THE LAND AT THE END OF THE WORLD by Antonio Lobo Antunes

Book Quote:

“Rootless, I float between two continents, both of which spurn me. I’m searching for an empty space in which I might drop anchor and which could, for example, be the long mountain range of your body, some recess or hollow in your body where I could lay my shamefaced hope.”

Book Review:

Review by Roger Brunyate  (MAY 23, 2011)

In 1971, Lobo Antunes, recently qualified as a doctor, was drafted into the Portuguese army and sent for two years to Angola, mired already for a decade in a bloody war of independence. Six years after his return, he used this experience for his second novel; it now appears in a magnificent translation by Margaret Jull Costa, whom readers will know from her work with José Saramago. The original title of the book, OS CUS DE JUDAS, refers to a bodily orifice that should probably not be named here, but it is apt, referring both to the battle zone at the eastern edge of the country and the conditions that obtained there; the images of excrement are strong and pervasive. In her helpful introduction, Jull Costa quotes another writer describing the war in Angola as “a form of colonial sodomy — the Portuguese state simultaneously violating the rebellious colony and its own reluctant, traumatized troops.” Point made.

The book, a masterpiece in its way, is not a novel in the normal sense; there are few named characters and hardly a story. Its short chapters, labeled with the letters of the alphabet but in only the vaguest chronological order, consist of a running monologue that the unnamed narrator addresses to some woman in a bar or among the sweaty sheets in his bedroom; it is clear that she is but one of a series of weary listeners buttonholed by this prematurely Ancient Mariner (Jull Costa’s term) whom he himself describes as a “disoriented Lazarus,” returned from the dead yet dead still in his soul. The tragedy here is not so much the horrors of the battlefield (though these are bad enough), but the degradation it inflicts on its soldiers, many of whom become drunkards, deserters, suicides, and in some cases rapists, torturers, and worse. The narrator avoids the worst of these fates but, like that of the author himself, his marriage ends in divorce, despite the love of his young wife and the birth of his two daughters. Lobo Antunes, who has practiced psychiatry alongside his writing, is clearly as interested in PTSD as in anatomizing the trauma itself, and this post-traumatic stress is as sad as they come.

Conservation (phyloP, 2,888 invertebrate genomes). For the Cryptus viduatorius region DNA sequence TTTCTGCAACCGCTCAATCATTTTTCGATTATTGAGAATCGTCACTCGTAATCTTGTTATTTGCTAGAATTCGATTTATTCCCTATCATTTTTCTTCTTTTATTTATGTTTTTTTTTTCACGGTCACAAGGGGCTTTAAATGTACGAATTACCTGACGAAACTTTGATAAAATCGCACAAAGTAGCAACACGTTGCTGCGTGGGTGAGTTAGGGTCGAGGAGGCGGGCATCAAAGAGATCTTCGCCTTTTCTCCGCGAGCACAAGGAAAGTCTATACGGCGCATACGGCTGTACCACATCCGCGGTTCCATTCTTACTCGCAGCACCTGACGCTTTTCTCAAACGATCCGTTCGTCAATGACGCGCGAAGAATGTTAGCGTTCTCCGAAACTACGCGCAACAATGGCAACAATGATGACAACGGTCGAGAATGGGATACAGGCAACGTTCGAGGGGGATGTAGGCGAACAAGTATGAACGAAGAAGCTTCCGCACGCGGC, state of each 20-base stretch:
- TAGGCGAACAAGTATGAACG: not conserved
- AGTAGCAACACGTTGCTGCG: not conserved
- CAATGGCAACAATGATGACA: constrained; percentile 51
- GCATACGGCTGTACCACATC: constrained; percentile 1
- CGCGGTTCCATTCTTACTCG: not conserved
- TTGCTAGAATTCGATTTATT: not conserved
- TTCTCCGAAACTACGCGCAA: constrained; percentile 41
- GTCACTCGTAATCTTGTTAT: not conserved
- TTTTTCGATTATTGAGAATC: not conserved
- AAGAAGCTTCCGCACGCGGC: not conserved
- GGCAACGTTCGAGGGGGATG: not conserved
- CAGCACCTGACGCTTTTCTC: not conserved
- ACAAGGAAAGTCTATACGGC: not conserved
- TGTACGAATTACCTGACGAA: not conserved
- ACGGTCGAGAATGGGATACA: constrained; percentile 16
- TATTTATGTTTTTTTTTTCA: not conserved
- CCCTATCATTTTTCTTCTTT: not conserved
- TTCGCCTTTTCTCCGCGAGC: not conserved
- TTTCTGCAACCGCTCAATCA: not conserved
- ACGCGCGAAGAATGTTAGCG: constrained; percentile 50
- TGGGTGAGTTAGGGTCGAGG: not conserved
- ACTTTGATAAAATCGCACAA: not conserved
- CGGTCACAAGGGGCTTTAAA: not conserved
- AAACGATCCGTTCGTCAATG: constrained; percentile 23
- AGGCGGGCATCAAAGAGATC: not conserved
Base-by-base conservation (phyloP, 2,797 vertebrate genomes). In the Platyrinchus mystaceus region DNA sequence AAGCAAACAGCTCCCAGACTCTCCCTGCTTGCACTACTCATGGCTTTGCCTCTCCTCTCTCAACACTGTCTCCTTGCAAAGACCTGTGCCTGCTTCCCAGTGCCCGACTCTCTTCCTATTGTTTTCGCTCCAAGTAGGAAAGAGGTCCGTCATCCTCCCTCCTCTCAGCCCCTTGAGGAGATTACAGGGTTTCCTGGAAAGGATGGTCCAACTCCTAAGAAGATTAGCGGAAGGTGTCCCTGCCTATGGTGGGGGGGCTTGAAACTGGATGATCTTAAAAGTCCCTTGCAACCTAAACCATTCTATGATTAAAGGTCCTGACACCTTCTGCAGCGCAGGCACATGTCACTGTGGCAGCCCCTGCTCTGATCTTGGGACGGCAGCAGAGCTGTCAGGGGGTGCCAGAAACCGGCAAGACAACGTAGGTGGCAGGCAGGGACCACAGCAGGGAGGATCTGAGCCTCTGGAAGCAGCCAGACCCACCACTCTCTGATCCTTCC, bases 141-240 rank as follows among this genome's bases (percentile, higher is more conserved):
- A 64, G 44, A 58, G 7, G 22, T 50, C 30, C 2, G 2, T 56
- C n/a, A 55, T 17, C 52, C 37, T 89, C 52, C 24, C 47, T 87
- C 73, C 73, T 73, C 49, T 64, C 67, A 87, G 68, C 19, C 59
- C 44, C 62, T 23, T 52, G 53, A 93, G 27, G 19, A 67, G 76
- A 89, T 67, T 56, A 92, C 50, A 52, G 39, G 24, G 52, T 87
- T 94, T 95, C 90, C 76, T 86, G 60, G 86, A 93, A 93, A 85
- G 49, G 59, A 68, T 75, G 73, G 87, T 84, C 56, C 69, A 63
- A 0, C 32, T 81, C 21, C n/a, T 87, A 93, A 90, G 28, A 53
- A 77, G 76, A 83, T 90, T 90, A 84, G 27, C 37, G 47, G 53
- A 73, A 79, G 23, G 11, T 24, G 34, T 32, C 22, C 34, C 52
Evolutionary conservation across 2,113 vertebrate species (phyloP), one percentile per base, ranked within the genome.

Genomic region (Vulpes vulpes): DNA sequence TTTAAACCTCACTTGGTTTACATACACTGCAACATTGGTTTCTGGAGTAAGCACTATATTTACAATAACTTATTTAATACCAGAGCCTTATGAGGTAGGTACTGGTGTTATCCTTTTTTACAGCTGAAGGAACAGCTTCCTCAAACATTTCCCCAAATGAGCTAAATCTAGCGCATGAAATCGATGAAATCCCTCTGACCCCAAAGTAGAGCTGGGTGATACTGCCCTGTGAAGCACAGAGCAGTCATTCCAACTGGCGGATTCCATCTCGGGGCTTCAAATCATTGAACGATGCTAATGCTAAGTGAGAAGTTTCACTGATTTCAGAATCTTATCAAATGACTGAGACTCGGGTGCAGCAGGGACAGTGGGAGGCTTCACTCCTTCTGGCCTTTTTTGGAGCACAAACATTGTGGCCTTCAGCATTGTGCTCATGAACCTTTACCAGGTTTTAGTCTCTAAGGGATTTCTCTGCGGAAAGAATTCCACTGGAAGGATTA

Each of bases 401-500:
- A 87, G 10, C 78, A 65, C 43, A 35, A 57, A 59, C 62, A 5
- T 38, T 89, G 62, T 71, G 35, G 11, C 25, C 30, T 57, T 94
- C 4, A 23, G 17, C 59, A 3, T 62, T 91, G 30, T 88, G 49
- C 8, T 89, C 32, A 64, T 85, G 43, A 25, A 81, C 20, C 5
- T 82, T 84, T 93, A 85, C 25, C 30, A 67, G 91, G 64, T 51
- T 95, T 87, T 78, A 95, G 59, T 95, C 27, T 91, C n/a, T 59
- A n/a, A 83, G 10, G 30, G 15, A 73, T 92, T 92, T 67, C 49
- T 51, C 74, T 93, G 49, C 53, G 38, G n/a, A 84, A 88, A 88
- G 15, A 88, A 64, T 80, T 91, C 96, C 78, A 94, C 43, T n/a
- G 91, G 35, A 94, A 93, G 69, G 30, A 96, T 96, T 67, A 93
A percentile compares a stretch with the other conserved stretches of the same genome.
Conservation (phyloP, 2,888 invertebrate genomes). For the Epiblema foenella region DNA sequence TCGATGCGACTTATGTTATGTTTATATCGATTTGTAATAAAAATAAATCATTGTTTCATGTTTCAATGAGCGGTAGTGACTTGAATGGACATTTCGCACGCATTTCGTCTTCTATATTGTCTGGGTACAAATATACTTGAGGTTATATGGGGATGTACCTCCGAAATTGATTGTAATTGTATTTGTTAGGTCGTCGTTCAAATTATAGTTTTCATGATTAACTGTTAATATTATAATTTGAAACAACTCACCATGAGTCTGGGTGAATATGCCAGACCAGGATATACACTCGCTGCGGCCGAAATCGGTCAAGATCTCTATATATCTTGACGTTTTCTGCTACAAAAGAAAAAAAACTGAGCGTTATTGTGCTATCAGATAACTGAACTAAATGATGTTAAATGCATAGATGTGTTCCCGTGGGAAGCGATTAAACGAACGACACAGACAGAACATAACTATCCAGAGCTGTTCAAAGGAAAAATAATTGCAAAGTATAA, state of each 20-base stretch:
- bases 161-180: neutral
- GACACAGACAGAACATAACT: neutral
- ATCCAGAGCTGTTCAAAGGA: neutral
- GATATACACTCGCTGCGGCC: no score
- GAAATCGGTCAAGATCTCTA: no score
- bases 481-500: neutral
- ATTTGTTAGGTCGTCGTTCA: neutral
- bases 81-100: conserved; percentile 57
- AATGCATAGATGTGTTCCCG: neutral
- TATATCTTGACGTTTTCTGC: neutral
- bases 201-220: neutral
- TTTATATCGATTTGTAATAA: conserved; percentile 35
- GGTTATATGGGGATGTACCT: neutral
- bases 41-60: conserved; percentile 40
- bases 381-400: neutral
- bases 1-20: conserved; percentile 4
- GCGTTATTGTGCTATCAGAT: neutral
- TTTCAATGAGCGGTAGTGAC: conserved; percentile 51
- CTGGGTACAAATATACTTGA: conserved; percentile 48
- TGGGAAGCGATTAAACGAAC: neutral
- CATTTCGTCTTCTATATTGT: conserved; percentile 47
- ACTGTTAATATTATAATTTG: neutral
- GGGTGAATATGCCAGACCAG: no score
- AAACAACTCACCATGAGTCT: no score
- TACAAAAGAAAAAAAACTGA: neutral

So why read a book that is about death, degradation, and depression? Do we not have enough Vietnam memoirs in our own literature? What Lobo Antunes has to offer is the brilliant inventiveness of his images, no matter what his subject. Here he is on the first page, describing a visit to the Lisbon zoo with his father:

“The zoo had a whiff about it like the open-air passageways in the Coliseu concert hall, a place full of strange invented birds in cages, ostriches that looked just like spinster gym teachers, waddling penguins like messenger boys with bunions, and cockatoos with their heads on one side like connoisseurs of paintings; the hippopotamus pool exuded the languid sloth of the obese, cobras lay coiled in soft dungy spirals, and the crocodiles seemed reconciled to their Tertiary-age fate as mere lizards on death row.”